The receipt of new messages is indicated by NEW MESSAGE textbox 65. Data in textbox 65 is altered to indicate the quantity of new messages received. Further, an audible brief beep sound is generated by microprocessor 12 via audio circuitry 18 and speaker 21 when a new message data packet is received via datalink 32. As new message are viewed, the data in textbox 65 is altered by microprocessor 12 to indicate how many messages remain to be viewed.
Audio messages may be recorded and attached to a message data packet or message record. When audio data is present in a message record, and that message is displayed that has an audio data record component, an audio indicator 81 resembling a speaker icon is shown on display 20. Other audio message attachment indicators such as an audible beep (a two tone beep serves to distinguish an audio attachment from a single beep corresponding to a new message received), flashing display indicators or a text message indicating an audio data component for the present message record are also contemplated. It is also contemplated that audio messages are automatically reproduced on speaker 21 when a message data packet or record having an audio data component is displayed by the user of device 10.
Operationally speaking, messaging device 10 will be described in accordance with the example message data shown in FIG. 5. In FIG. 5, the current message has been designated “For” James Smith as the recipient in accordance with the user selection thereof in listbox 50. In reality, this the selection of James Smith is a selection of the telephone messaging device used by James Smith and the name corresponds to a unit logical identifier or network address used in transmitting data to devices connected to datalink 32. Caller ID data is displayed automatically in textbox 52 in response to a telephone call detected by microprocessor 12 receiving data from caller ID electronics 26. The caller's name is entered by the user in textbox 54 (if different from the name appearing in the caller ID textbox 52) and the caller's company name is entered in textbox 56 if different from the caller ID data. Current date/time of the call is recorded automatically by microprocessor 12 in textbox 58. In the event the caller's telephone number differs from that shown in caller ID textbox 52, another telephone number is entered in textbox 60. As shown in the current example, checkboxes 66, 70 and 76 includes an “X” therein indicating the user has selected those predefined messages as they relate to the telephone call from Joe Salesman. A hand printed message is shown in message area 78. When the message data packet defining all the data shown in the display screen of device 10 is transmitted to another telephone messaging device (identical to device 10) pushbutton 106 with a label of “Activate Reply Mode” is displayed or made active on the recipient device.
When activated, pushbutton 106 causes microprocessor 12 to split the message area 78 into two distinct areas, with the area designated 78a identified as the “Reply” area. A hand printed, handwritten, or alphanumeric reply message is then entered at area 78a by the recipient (here James Smith, identified in textbox 50). Tapping CLEAR pushbutton 85 will clear or erase handwriting or typed data entered into message area 78 a. The messaging device 10 in use by the originator of the message (Receptionist) then receives command data from James Smith's messaging device to enter into a “real time” data transfer mode wherein the Receptionist's messaging device displays the reply message shown in FIG. 5 in “real time”, that is, as data is entered by James Smith at his messaging device in area 78 a. The message in area 78 a will simultaneously be displayed on the originators messaging device and the recipient's messaging device in either graphical handwriting form or in the format of alphanumeric computer generated characters based on data entered via keyboard data entry. The “real time” reply mode provides a convenient mechanism for a person to immediately notify the sender of a message in regard to information that should be conveyed without delay. While the devices are in “real time” mode, the sender (here the “Receptionist”) may also enter additional data in the message area 78 and such input is immediately transmitted by microprocessor 12 to the second messaging device for immediate display. When the real time reply mode of operation is no longer needed, either party may activate pushbutton 107 to deactivate the reply mode and cease real time data exchange between the messaging devices. The real time data exchange mode is accomplished by microprocessor 12 continuously exchanging data between the two messaging devices via data communications interface electronics 30 and data link 32. NEW MESSAGES textbox 65 now depicts that a new message has been received. Various checkboxes 68, 72 74 and pushbuttons 82, 84, 86, 88, 90 92, 92, 94 96, 98, 100, 102 and 104 are also shown in FIG. 5.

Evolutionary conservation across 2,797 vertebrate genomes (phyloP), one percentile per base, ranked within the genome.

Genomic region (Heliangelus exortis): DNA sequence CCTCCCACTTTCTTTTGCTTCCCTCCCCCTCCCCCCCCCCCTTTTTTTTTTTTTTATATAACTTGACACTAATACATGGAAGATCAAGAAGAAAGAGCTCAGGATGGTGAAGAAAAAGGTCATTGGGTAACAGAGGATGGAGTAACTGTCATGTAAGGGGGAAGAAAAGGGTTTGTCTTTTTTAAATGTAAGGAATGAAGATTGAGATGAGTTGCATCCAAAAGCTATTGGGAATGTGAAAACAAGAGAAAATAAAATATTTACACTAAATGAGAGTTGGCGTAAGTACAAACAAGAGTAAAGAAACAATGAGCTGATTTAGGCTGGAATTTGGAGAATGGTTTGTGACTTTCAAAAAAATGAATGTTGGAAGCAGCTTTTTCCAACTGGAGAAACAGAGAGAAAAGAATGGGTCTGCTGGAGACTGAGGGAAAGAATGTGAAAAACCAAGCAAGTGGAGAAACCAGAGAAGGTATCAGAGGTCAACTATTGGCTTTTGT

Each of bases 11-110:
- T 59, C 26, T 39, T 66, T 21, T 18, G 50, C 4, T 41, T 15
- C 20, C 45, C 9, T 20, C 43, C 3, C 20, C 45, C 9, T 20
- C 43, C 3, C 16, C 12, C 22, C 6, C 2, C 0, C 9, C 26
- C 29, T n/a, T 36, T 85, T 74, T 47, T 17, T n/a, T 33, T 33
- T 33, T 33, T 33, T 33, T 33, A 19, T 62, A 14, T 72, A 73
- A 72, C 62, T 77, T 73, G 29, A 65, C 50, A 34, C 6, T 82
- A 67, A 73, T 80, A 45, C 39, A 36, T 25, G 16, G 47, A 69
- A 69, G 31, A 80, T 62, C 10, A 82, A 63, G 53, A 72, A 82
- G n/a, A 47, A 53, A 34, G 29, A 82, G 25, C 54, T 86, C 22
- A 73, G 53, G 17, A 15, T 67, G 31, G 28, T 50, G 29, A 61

A person receiving a new message may desire to add further information to a received message on occasion, and the following describes the mechanism provided by device 10 for accomplishing such. Upon receiving a message at the recipients messaging device, the user may write or print in the message area 78 or tap pushbutton 80 to display the keyboard data entry screen and append additional message information into message area 78. Microprocessor 12 appends keyboard or character data entered by the user below the existing message in area 78. Additional message information such as “will send sample products” or “new source for product” are examples of additional text information a user may enter into message area 78. Tapping the SAVE pushbutton after entering additional text in message area 78 instructs microprocessor 12 to save in memory 16 the additional message data in area 78 with the original message data record for the current displayed message.